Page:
When Love Works: A Local Approach to Building Healthy Relationships
Relational violence is a public health crisis that often burdens communities of color. The nationwide COVID-19 pandemic led to a wide range of quarantine orders, which had a tremendous impact on relationships of all kinds, placing many under severe strain. Many domestic and gender-based violence advocates anticipated a surge in incidents of relational conflict as an aftereffect of the pandemic. In MAP developments, six sites experienced the highest rates of domestic violence incident reports:
- Castle Hill
- Patterson, and
- Van Dyke
In the summer of 2020, the Mayor’s Action Plan for Neighborhood Safety (MAP) sought a Minority and Women-owned Business Enterprise to provide direct service and capacity building for relationship health in the Central Brooklyn and South Bronx neighborhoods; When Love Works Dynamically (WLWD) answered the call.
Building Healthy Relationships
When Love Works Dynamically was co-founded by the husband and wife duo, Elitia and Cullen Mattox, to provide support for intimate, familial, and professional relationships. With expertise in education, psychology, design, and communication, the WLWD team has supported clients nationwide in private, non-profit, and public spaces to develop the necessary tools to thrive in healthy relationships.
Residents from the abovementioned MAP neighborhoods and staff from local organizations that serve these communities participated in the WLWD Healthy Relationships Capacity Training, designed to sharpen the skills to cultivate positive and strong relationships.
MAP believes in building capacity in local communities to co-create safety and well-being. Investing in residents’ interpersonal and communication skills is paramount to creating stronger relationships in all aspects of life. Through the Healthy Relationships Capacity Training, participants developed the capacity to prevent, identify and respond to unhealthy relationships.
The Healthy Relationships Capacity Training is a free resource for residents from the New York City Housing Authority (NYCHA) and community-based organizations. Due to COVID-19, the training launched virtually in February 2021 and consists of six sessions per cohort: four virtual workshops, one coaching session, and one community activity. Participants receive a range of incentives, including a self-care spa treatment, Metro Card for travel, WLWD SWAG, and a Love Leaders 101 customizable resource kit. Participants learn personal and community competencies to build and maintain healthy relationships, identify and address negative relationships, and acquire culturally relevant tools to support themselves and their communities. They also receive a referral guide to existing local domestic violence support services.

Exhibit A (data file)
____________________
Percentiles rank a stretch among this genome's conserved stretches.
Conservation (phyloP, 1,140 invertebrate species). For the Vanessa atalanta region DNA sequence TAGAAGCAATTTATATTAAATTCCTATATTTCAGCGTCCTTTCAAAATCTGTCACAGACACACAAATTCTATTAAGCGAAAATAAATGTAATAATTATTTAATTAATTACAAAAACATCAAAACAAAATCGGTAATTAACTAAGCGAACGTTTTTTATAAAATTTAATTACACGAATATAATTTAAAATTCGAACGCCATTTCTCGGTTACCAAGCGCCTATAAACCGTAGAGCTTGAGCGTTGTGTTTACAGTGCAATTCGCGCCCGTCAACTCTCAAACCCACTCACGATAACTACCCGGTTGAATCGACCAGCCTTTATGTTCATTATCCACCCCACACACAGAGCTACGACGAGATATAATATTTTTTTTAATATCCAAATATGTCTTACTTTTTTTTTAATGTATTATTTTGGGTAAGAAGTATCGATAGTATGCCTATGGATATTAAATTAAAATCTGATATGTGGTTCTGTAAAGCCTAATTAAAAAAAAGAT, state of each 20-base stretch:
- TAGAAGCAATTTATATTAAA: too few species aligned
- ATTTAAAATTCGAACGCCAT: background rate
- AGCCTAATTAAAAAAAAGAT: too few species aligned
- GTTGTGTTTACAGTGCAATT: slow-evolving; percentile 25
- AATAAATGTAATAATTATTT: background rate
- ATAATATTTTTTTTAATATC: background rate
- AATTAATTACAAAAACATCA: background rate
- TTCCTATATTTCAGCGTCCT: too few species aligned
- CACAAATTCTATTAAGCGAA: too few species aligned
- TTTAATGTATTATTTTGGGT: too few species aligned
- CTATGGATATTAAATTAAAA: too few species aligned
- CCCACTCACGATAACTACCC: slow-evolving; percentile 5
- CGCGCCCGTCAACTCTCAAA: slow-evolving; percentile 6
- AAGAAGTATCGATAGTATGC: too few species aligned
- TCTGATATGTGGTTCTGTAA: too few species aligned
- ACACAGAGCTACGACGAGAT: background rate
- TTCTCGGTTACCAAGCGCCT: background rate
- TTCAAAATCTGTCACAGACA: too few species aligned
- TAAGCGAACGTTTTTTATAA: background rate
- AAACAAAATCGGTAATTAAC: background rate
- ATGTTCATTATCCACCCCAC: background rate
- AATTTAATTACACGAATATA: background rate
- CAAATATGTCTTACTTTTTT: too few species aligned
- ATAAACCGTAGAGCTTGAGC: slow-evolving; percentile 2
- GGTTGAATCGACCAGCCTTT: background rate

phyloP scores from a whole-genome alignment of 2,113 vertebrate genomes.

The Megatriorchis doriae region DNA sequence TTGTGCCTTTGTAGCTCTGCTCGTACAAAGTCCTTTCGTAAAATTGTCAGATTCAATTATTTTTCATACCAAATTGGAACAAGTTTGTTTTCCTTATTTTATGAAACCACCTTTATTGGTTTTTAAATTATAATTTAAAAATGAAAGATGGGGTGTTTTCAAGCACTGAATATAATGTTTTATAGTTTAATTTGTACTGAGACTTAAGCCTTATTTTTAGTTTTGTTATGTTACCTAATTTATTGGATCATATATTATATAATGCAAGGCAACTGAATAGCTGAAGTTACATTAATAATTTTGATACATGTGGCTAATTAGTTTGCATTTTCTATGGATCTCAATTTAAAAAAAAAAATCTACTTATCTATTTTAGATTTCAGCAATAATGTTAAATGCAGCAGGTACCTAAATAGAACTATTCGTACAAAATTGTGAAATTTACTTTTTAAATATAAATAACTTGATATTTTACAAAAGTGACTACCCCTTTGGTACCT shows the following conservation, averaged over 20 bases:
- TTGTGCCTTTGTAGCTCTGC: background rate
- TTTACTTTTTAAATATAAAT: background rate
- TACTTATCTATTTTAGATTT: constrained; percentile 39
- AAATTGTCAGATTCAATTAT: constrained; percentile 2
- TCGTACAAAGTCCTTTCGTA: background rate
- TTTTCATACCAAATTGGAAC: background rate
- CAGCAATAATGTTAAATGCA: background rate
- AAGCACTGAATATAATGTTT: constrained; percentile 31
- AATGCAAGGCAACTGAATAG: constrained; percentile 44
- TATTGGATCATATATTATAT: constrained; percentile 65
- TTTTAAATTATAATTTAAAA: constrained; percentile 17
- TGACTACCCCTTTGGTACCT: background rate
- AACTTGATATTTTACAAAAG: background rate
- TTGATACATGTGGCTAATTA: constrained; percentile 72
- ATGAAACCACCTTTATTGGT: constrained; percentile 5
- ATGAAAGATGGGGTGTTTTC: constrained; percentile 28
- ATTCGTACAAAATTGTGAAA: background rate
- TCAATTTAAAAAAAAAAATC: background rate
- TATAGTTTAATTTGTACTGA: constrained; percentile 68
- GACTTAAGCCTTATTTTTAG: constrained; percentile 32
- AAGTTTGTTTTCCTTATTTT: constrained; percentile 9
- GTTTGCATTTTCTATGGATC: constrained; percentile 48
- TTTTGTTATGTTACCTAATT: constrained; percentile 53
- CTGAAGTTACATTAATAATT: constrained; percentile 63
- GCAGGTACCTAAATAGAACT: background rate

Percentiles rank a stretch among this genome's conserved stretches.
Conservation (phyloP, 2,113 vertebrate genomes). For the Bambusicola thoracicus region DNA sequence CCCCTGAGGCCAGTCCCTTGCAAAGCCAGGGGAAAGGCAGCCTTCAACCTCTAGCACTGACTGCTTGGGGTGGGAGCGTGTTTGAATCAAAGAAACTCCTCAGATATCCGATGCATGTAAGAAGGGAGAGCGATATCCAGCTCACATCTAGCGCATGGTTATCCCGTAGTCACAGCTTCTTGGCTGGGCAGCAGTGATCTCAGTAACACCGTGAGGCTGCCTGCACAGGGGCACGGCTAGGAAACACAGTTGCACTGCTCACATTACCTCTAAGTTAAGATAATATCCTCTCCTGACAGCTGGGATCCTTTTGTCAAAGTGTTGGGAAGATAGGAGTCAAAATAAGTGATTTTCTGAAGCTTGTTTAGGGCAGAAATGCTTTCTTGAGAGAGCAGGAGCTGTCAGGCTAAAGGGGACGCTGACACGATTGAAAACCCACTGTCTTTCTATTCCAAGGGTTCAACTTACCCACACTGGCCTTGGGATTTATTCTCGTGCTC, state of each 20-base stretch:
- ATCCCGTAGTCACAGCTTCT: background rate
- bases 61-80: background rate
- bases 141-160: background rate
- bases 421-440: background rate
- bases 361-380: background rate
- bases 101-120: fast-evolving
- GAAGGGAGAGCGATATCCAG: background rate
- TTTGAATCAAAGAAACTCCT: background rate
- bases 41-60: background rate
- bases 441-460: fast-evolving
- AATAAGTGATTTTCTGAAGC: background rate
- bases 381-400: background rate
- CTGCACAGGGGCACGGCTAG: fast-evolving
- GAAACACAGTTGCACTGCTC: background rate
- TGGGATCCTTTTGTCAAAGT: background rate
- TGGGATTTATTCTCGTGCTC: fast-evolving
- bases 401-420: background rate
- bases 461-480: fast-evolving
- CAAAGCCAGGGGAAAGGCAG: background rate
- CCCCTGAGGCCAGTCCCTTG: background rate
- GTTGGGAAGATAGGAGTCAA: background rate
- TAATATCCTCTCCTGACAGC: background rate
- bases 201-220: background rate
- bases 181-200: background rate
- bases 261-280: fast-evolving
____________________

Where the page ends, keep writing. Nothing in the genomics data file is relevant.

Through the fierce advocacy of residents who recognize the training as a valuable community resource, WLWD expanded the Healthy Relationships Capacity Training to Polo Grounds Towers in March 2021. WLWD is now on track to train a total of four cohorts across seven MAP developments.
Adding to the schedule for the Spring 2021 training, WLWD hosted Community Love Days. While observing strict COVID-19 health guidelines, Community Love Day events encouraged fun, in-person interaction to promote strong community connections. WLWD engaged NeighborhoodStat teams, local partners, and City agencies with food, music, and games and created an environment for participants to share space, resources, and ideas. Through the Community Love Day series, WLWD activated the Roxanne Reid Memorial Garden in Castle Hill Houses, tabled at the Polo Grounds Towers Anti-violence Fair, and volunteered at a Community Clean-up Day at Patterson Houses. WLWD designs a place-based and inclusive approach to community engagement, reducing barriers to domestic violence interventions by building authentic relationships rooted in trust and mutual care.
In a two-week evaluation of WLWD’s Healthy Relationships Program conducted by the Viney Group, 96% of the participants said they would join another WLWD relationship-building program. Participants credit the program for sharpening their skills in conflict resolution, active listening, reconciliation, and the ability to teach healthy relationships to others.